Water quality concerns support BWTBoat concept
Indian classification society IRClass has proposed a new role for its BWTBoat concept, which is primarily designed to deliver treated ballast to ships. The alternative role involves operating as a powerful filter in ports with challenging water conditions, to provide clean water to ships that can then use their onboard ballast water management system (BWMS) to treat the water.
In a report prepared for Marine Propulsion’s sister publication Ballast Water Treatment Technology, BWTBoat’s inventor and project manager Sandip Patil referred to what he called an “eye-opening” submission by South Korea to IMO’s Marine Environment Protection Committee in July 2017. That paper reported that BWMSs do not work properly in ports with challenging water quality, either because they get clogged, or becuase ballasting operations are delayed due to frequent back flushing.
The South Korean paper, similar to another from Canada, mentioned the possibility of receiving clear ballast from port-based facilities, if available. BWTBoats could do that, Mr Patil said, because they have a much larger water catchment area than a ship and multiple filters to deliver flows of up to 10,000 m3/h, he explained.
In his paper, Mr Patil said that although BWMSs are mostly tested at real-world biological loads, they are not subjected to real-world sediment loads. “G8 [testing] guidelines only specify the total suspended solids (TSS) condition as >50 ppm (>24 ppm for USCG). [But] in the real world, TSS load can vary up to 1,000 ppm, directly affecting – by delaying or stopping – cargo operations,” he said.
• IRClass has been working on its concept since 2013 and Mr Patil’s report also described a design development that has halved the concept's cost and means that ships would not need any retrofitting or deck connections to receive treated ballast water from BWTBoats. He described the new arrangement as acting “like [an] external plug-in to [a] ship’s sea chest”.
Ballast-free design avoids need for BWMS
Partners in a project to develop a ballast-free LNG carrier began the second phase of their initiative in March. GTT, Lloyd’s Register (LR), Dalian Shipbuilding Industry Corporation (DSIC) and Exmar are working on a design for a 30,000 m³ LNG carrier concept, which they have dubbed the ‘B-Free’ design.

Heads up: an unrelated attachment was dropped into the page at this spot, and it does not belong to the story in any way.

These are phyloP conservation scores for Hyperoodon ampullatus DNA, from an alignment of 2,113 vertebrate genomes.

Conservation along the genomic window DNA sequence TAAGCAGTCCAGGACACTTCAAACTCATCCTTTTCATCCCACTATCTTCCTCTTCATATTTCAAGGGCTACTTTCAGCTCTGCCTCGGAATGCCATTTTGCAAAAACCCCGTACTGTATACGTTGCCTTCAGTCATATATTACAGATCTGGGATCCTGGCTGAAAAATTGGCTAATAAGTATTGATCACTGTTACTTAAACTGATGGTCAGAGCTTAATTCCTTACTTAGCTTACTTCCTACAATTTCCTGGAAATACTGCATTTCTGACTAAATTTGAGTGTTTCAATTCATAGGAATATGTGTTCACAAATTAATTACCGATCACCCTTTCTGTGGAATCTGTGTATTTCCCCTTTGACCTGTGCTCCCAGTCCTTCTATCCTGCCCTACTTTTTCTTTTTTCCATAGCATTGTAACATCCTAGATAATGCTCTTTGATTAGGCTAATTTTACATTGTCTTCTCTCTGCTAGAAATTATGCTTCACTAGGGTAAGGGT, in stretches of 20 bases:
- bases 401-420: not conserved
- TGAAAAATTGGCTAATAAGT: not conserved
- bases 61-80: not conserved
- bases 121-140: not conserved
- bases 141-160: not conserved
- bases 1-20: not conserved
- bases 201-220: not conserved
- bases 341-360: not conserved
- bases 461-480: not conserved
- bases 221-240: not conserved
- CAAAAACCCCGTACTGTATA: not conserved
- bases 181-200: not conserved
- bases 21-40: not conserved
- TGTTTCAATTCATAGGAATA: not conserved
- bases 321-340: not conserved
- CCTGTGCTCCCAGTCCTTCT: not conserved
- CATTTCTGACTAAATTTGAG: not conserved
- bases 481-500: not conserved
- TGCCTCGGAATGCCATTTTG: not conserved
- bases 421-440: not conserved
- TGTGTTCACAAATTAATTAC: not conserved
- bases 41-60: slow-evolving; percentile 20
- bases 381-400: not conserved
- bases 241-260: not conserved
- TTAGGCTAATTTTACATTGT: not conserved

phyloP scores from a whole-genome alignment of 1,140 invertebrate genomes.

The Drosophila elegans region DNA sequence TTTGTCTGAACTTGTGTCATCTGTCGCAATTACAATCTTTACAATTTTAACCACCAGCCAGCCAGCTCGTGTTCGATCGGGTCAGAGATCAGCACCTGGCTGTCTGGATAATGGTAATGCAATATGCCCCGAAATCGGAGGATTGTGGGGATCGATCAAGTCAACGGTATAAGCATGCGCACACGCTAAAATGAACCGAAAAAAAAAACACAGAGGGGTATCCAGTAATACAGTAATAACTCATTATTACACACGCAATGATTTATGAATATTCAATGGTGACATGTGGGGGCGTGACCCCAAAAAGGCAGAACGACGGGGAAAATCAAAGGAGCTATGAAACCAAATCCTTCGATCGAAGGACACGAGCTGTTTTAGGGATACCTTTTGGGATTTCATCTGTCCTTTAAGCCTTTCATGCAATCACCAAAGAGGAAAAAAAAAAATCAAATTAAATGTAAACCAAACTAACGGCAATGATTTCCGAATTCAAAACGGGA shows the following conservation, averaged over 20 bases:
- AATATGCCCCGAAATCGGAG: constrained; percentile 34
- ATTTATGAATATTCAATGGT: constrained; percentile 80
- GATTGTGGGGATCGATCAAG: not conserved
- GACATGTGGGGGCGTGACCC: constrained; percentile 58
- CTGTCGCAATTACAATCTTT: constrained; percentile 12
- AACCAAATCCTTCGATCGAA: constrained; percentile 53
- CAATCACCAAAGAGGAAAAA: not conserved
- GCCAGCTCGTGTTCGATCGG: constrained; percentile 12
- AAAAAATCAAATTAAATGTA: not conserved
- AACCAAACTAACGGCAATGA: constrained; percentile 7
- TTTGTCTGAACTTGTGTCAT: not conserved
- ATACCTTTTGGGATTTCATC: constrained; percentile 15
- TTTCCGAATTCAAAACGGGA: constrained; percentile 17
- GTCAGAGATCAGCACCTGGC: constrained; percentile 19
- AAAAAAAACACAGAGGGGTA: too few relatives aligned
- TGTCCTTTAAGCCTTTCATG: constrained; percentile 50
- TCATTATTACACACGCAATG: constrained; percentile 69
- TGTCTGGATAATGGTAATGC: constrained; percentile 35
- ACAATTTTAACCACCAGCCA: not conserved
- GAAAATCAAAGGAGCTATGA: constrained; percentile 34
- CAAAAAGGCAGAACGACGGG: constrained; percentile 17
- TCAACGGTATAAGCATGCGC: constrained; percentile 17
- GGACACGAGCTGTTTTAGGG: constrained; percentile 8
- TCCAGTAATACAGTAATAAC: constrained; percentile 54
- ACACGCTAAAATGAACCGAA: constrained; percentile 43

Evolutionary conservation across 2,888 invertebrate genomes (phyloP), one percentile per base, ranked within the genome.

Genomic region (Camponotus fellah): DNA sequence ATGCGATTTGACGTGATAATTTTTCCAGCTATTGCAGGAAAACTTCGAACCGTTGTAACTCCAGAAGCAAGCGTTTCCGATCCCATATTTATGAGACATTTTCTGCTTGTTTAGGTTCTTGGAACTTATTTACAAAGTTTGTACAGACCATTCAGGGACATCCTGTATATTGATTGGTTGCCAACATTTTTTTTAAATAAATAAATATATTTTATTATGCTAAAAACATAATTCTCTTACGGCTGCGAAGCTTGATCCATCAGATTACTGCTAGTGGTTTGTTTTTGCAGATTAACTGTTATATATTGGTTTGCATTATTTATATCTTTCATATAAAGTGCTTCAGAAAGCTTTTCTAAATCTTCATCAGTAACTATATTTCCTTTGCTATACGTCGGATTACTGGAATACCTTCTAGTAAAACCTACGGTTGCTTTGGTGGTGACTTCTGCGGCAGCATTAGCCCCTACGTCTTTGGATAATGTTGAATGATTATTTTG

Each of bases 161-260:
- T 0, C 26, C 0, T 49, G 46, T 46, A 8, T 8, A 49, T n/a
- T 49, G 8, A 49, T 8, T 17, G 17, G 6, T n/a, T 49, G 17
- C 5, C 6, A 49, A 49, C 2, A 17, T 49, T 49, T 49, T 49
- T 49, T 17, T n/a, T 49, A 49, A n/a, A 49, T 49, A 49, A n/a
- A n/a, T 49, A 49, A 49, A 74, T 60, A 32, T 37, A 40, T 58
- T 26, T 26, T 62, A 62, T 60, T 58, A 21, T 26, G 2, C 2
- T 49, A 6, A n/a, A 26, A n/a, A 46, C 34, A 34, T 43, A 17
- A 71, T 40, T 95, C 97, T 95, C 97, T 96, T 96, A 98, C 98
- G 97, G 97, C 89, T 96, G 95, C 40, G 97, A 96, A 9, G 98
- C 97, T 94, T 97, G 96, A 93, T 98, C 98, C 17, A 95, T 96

It received approval in principle from LR in December 2017 and Phase 2 aims to develop the design further and validate results from the first phase by applying more detailed analysis and verification, including model testing.
For unladen mid-size LNG carriers, ballast water is more critical to achieving sufficient draught for propeller immersion than for stability. The B-Free design intends to do this by having a triangular-shaped lower part of the hull, LR explained in a statement. This allows the vessel to sit deeper in the water when unladen, achieving the necessary propeller immersion for its 5.6 m diameter propeller while maintaining stability.
The design also potentially offers lower construction and operational costs because there is no need for a ballast water management system.
The project partners said that, compared to a conventional 30,000 m3 LNG carrier, they have been able to provide the same cargo-carrying capacity with their B-Free design in a much smaller hull. It uses GTT’s Mark III membrane in a two-cargo-tank configuration, rather than the three- or four-tank arrangement usually used.
The B-Free LNG carrier has a lightship weight of about 1,000 tonnes less than that of the conventional ship, resulting in improved harbour access and lower harbour fees, they said.
During Phase 2 of the B-Free LNG carrier design project, DSIC will concentrate on ship layout and performance, including: hull line optimisation, utilising computational fluid dynamics; ship model test verification; propulsion selection; and hull structure basic design.
ClassNK ballast rules match BWMC
Japanese classification society ClassNK has released a new set of technical rules and guidance for shipowners covering ballast water management system (BWMS) installations. They “draw upon the knowledge of ClassNK’s in-house experts, incorporate guidance from the International Association of Classification Societies and satisfy Japanese domestic law,” the organisation told Marine Propulsion in April.
ClassNK's Rules and Guidance for Ballast Water Management Installations were issued on 8 September 2017 to coincide with entry into force of IMO’s Ballast Water Management Convention (BWMC).
In addition to meeting the BWMC requirements, its rules “stand as a regulation requirement”, it said in a statement at the time. At the same time, the society made corresponding amendments to its Regulations for the Classification and Registry of Ships.
ClassNK also advised Marine Propulsion that its 3D laser scanning technology, called Peerless, “offers shipowners the opportunity to assess how to retrofit BWMS on their ships quickly”. This helps avoid time-consuming manual work by taking point data from 3D scanners and converting it into 3D models. This can be done within one or two days, rather than the 10-14 days required for manual processing the class society said.